Air Pollution in Northern Thailand

Air Pollution in Northern Thailand

March 18, 2019 Culture of Health Thoughts of the day 0

The main cause of air pollution in the northern region of Thailand in the impact on your health

Maize is a food crop that is important for the animal feed industry globally. Thailand is ranked as the world’s 26th major maize producer. The quantity of total maize production in the country was about 4,804,670 tons in 2014 (FAO, 2016). The northern region of Thailand contained approximately 800,000 ha of maize in 2014, representing 68% of the total maize acreages of the entire country (OAE, 2015). Generally, maize cultivation in this region is classified into two generations. The first generation is cultivated in the rainy season (May–October) and primarily harvested in early September. The second generation is cultivated in the dry season(November–April) and primarily harvested in February (DOAE, 2015). After harvesting, the residues are usually disposed of by open burning in the fields during the dry season (January–April) to prepare the new crop cycle for the coming rainy season. Maize residue burning was proposed to be the main cause of air pollution in the northern region of Thailand (PCD, 2016).

It was found that total VOC emissions released during the burning season (January–April) was about 79.4 tons. Ethylbenzene, m,p-xylene, 1,2,4-trimethylbenzene, acetaldehyde and o-xylene were the major contributors, accounting for more than 65% of total speciated VOC emissions.

Volatile organic compounds (VOCs) are compounds that easily become vapors or gases. 

VOCs are released from burning fuel such as gasoline, wood, coal, or natural gas. They are also released from many consumer products:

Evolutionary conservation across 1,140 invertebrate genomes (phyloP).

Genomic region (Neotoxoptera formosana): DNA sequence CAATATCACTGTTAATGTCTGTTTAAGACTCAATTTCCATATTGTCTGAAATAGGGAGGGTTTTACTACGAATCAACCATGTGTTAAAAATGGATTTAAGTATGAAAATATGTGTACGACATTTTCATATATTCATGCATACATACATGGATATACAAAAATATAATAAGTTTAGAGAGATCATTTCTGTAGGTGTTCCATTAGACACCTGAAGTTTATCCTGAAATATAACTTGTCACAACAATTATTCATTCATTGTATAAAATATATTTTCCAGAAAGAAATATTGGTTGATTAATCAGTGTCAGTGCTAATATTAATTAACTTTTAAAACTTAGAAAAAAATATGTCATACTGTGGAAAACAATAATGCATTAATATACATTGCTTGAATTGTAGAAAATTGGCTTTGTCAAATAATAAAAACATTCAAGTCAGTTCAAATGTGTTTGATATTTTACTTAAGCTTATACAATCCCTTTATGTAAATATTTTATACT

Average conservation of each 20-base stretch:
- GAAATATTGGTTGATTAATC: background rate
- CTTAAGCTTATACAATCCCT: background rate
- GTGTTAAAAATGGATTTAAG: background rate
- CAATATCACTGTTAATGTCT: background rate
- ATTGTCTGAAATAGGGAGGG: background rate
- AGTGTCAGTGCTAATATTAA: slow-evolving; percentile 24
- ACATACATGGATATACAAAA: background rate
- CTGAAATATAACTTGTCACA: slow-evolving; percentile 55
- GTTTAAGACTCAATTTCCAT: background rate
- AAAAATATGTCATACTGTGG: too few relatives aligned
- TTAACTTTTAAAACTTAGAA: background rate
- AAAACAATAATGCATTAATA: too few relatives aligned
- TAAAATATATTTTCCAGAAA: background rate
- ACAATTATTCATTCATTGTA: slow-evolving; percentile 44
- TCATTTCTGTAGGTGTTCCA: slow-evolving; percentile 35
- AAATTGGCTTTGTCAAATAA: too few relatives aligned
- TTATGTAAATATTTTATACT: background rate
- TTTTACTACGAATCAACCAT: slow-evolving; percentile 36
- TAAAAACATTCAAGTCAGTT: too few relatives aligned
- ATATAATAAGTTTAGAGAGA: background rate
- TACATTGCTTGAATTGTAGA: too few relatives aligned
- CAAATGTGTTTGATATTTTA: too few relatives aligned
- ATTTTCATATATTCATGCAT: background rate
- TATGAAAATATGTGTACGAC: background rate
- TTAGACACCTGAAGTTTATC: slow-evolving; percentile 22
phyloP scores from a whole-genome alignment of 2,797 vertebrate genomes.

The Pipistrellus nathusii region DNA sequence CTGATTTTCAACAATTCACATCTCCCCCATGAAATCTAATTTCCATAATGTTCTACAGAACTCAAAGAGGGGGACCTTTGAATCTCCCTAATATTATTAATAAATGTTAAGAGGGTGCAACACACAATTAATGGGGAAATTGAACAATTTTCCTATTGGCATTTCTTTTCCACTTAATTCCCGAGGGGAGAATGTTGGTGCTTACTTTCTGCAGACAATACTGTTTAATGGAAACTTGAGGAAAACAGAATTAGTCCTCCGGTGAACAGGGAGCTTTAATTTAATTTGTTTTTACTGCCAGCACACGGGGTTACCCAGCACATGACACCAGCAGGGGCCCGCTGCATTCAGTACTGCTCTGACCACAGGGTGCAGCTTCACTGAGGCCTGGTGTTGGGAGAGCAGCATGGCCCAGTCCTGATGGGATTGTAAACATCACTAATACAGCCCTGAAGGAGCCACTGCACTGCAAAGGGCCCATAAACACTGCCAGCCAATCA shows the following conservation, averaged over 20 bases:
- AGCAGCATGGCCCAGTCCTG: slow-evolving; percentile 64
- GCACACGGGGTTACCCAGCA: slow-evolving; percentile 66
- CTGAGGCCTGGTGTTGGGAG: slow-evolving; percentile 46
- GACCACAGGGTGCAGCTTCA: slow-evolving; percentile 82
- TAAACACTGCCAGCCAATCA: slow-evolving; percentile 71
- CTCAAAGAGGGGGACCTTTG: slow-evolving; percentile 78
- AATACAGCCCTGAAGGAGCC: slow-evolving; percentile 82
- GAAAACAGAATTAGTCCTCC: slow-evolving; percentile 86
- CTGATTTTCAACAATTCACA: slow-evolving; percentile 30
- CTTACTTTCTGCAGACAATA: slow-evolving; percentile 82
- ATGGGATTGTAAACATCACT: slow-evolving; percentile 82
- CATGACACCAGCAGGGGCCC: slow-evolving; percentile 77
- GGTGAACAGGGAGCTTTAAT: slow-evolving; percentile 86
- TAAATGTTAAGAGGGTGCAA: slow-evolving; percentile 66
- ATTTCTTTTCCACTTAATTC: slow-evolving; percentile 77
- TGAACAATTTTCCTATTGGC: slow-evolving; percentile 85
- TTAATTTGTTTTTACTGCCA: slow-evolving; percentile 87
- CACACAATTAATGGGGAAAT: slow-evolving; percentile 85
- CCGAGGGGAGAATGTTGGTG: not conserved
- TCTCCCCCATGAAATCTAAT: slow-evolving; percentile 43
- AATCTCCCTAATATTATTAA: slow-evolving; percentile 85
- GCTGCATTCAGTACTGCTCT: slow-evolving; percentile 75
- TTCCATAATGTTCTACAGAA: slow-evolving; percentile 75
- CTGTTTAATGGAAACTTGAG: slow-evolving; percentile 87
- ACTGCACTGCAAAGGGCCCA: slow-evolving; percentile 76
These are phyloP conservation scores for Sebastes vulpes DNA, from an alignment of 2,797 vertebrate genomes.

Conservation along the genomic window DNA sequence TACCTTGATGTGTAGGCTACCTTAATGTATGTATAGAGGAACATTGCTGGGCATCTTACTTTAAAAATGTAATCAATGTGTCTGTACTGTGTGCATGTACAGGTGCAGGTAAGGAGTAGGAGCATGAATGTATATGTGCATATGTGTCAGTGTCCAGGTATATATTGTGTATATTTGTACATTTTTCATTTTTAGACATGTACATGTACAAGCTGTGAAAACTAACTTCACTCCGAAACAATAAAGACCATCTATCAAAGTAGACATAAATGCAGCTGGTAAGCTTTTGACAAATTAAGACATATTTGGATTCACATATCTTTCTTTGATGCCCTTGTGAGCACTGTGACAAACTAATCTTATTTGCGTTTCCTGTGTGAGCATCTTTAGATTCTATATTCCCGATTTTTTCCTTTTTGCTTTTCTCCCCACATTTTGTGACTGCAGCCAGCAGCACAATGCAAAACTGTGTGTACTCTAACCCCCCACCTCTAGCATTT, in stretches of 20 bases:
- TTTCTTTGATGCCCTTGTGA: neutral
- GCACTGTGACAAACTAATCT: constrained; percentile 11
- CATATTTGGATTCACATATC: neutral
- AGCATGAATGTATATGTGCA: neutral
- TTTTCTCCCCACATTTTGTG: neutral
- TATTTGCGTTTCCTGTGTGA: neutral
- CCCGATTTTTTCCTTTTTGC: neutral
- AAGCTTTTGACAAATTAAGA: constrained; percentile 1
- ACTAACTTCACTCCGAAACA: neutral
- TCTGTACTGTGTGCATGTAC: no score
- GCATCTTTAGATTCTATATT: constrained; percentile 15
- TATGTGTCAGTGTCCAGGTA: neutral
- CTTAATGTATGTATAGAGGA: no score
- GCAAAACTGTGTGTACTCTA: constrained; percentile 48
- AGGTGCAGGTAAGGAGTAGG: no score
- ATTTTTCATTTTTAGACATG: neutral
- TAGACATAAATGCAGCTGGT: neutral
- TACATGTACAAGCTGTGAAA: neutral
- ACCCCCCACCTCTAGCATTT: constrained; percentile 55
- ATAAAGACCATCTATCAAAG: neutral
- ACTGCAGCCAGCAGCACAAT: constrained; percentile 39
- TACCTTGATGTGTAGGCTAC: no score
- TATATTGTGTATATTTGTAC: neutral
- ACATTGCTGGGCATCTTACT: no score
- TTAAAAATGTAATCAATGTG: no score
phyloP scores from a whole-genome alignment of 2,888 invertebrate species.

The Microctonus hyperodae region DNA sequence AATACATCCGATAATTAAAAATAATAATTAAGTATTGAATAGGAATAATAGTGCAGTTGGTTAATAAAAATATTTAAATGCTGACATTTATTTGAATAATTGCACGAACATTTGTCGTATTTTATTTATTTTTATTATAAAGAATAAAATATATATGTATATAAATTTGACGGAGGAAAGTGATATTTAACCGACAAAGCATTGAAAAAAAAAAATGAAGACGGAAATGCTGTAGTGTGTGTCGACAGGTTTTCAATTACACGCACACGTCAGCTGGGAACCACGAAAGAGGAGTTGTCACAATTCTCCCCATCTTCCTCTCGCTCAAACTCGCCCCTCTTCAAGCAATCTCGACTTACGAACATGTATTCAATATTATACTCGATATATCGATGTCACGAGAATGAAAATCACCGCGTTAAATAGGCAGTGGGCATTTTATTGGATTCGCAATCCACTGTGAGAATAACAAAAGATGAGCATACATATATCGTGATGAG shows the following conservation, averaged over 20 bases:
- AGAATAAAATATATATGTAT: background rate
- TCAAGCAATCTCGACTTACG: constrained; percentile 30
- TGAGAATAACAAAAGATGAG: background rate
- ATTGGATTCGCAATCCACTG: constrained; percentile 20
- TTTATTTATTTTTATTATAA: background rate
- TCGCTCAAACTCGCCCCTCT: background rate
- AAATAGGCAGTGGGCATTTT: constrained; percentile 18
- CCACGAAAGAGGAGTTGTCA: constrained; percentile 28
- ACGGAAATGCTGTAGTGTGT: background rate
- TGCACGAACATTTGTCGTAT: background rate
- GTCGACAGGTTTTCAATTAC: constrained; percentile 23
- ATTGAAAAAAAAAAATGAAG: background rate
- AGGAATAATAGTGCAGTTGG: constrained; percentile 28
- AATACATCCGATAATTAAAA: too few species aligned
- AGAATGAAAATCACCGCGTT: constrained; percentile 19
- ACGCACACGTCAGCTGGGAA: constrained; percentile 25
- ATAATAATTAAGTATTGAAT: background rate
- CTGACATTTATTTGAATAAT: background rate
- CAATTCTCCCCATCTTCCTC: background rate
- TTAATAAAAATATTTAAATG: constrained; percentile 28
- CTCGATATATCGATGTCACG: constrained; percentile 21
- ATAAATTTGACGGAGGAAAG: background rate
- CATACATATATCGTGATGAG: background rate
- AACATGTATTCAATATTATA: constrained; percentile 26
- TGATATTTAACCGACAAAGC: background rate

• Cigarettes
  • Solvents
  • Paints and thinners
  • Adhesives
  • Hobby and craft supplies
  • Dry cleaning fluids
  • Glues
  • Wood preservatives
  • Cleaners and disinfectants
  • Moth repellants
  • Air fresheners
  • Building materials and furnishings
  • Copy machines and printers
  • Pesticides

When VOCs combine with nitrogen oxides in the air, they form smog.

What happens when I am exposed to Volatile Organic Compounds (VOCs)?

Short-term:
Short-term exposure to various VOCs may cause:

  • Irritation of the eyes and respiratory tract
  • Headaches
  • Dizziness
  • Visual disorders
  • Memory problems

Long-term:
Long-term exposure to various VOCs may cause:

  • Irritation of the eyes, nose, and throat
  • Nausea
  • Fatigue
  • Loss of coordination
  • Dizziness
  • Damage to the liver, kidneys, and central nervous system
  • Cancer

Sirithian, D., Thepanondh, S., Sattler, M. L., & Laowagul, W. (2018). Emissions of volatile organic compounds from maize residue open burning in the northern region of Thailand. Atmospheric environment176, 179-187.

Tox Town. (2019). Volatile Organic Compuounds (VOCs): Your Environment, Your Health | National Library of Medicine. [online] Available at: https://toxtown.nlm.nih.gov/chemicals-and-contaminants/volatile-organic-compounds-vocs [Accessed 18 Mar. 2019].